People Research Data Commons

People Research Data Commons

National-scale data infrastructure for health research and research translation
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About the People Research Data Commons

The ARDC People Research Data Commons (People RDC) is delivering national-scale data infrastructure for health research and translation.

Researchers, innovators and policymakers seek to improve health outcomes for society, and yet the data and digital platforms they need span multiple layers of government, health service operations, health research studies, institutes, facilities and the private sector. The People RDC initiative develops, operates and coordinates national-scale capabilities to support digital health research and translation.

Icons of federal and state governments, health services, industry, and research facilities and institutions

Addressing National Data Challenges

The People RDC engages with all parts of the Australian health system to address some core digital challenges at a national level:

The data that health researchers need is distributed across government, research and health service sectors. Researchers and innovators face challenges knowing whether and where such data exists, and if so, how to access it.

For example, to dynamically update dietary guidelines on stroke management, we want to be sure we have the data we need, that it is governed and standardised for re-use, and that we can find it and request permission to use it.

Health information of patients and research subjects must be kept secure and not disclosed during the process of health research or health service improvement. Data custodians therefore require researchers to use secure environments for data analysis. Researchers don’t always have secure environments for the data they want to share or access, or when such secure environments exist, they can create data silos that hinder national-scale multidisciplinary collaborations.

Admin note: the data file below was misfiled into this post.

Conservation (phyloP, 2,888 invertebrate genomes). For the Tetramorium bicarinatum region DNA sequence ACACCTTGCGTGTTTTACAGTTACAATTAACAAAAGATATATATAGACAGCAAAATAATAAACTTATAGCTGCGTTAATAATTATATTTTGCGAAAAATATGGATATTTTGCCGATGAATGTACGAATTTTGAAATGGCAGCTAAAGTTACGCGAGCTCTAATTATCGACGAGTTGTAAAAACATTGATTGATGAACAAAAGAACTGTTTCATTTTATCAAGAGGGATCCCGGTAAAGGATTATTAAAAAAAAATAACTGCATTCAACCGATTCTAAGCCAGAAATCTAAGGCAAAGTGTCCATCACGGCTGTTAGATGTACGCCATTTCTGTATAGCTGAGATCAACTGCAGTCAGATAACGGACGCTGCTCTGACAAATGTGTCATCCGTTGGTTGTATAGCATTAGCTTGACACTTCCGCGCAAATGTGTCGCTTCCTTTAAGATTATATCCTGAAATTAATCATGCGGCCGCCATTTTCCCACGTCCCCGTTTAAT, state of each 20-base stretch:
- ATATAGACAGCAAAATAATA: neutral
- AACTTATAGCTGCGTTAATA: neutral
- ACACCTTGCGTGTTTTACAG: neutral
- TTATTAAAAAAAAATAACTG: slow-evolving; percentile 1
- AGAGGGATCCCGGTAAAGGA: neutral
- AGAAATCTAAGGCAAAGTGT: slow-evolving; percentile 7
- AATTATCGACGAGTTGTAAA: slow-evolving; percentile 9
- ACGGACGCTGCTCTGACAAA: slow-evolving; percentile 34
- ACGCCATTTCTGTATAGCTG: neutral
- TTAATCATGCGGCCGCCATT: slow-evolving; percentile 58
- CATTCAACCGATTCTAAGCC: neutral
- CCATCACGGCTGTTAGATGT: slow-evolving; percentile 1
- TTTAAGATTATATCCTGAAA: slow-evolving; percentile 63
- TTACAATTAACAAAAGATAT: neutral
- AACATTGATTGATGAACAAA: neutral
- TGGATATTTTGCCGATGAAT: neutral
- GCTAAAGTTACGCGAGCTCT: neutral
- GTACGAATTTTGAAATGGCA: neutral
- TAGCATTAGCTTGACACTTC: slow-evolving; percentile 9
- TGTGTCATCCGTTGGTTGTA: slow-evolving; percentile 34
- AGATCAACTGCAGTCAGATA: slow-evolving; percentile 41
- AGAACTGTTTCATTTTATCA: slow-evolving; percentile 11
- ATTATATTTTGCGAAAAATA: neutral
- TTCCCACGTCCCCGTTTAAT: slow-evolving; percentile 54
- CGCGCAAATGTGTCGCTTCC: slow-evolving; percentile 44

For example, to transform our understanding of ageing by bringing together scores of longitudinal studies of brain ageing and dementia, we want to know how to give researchers secure access, and what systems and processes need to be in place to respect the privacy of the study participants.

To solve the grand challenges facing society, researchers seek insights by combining data from government, research, and health service providers.  Since these data are collected in a wide range of scientific, business or operational contexts, they use different standards and structures, which makes it difficult for researchers to bring these together.

For example, to improve outcomes for people who suffer traumatic injuries in car accidents, we want to integrate data from the trauma registry, car accident insurance claims, accident and emergency hospital records, ambulance records, research studies and the deaths registry. We need to consider any existing standardisation of data structures across these sources, whether common medical concept definitions are in place, and whether there are common identifiers.

Applying advanced analytics techniques like machine learning to national sensitive data collections across multiple secure data repositories raises data challenges that require innovative solutions.

For example, to support diagnostics and improve survival of cancer patients, we want to consider how nationally distributed machine learning over cancer data and imagery can be established. We want the images to remain securely within clinics and yet provide parameters to a model that is supported by data and coding standards and a well curated reference dataset.

Many of the data challenges in health research arise from the sensitive nature of health data and jurisdictional and regulatory requirements that lead to a heterogenous digital infrastructure ecosystem. The ability to deliver consistent practices, technical interoperability and common standards across this diversity will be a defining feature of the People RDC.

Once developed and implemented, the national capabilities built through these 4 streams of programs will be brought together and applied to improve health services and address specific disease areas.

Get Involved

The ARDC is taking a co-design approach to implementing infrastructure in partnership with stakeholders from all parts of the health system. As a:

Researcher, policymaker or innovator

You can help us:
  • design new digital capability that will help your work
  • identify nationally significant data to target

Health data custodian

You can work with us to:
  • make your content part of the data commons
  • integrate it with secure access and advanced analytics

Technology, service, or infrastructure provider

You can collaborate with us to:
  • establish national interoperability frameworks
  • create a coherent national network of capabilities
Resources for Researchers

Resources for Researchers

The People RDC builds on the ARDC’s experience working in partnerships to deliver digital research infrastructure for health and medical researchers, which has culminated in a wide range of datasets, free tools and upskilling materials. Explore these resources.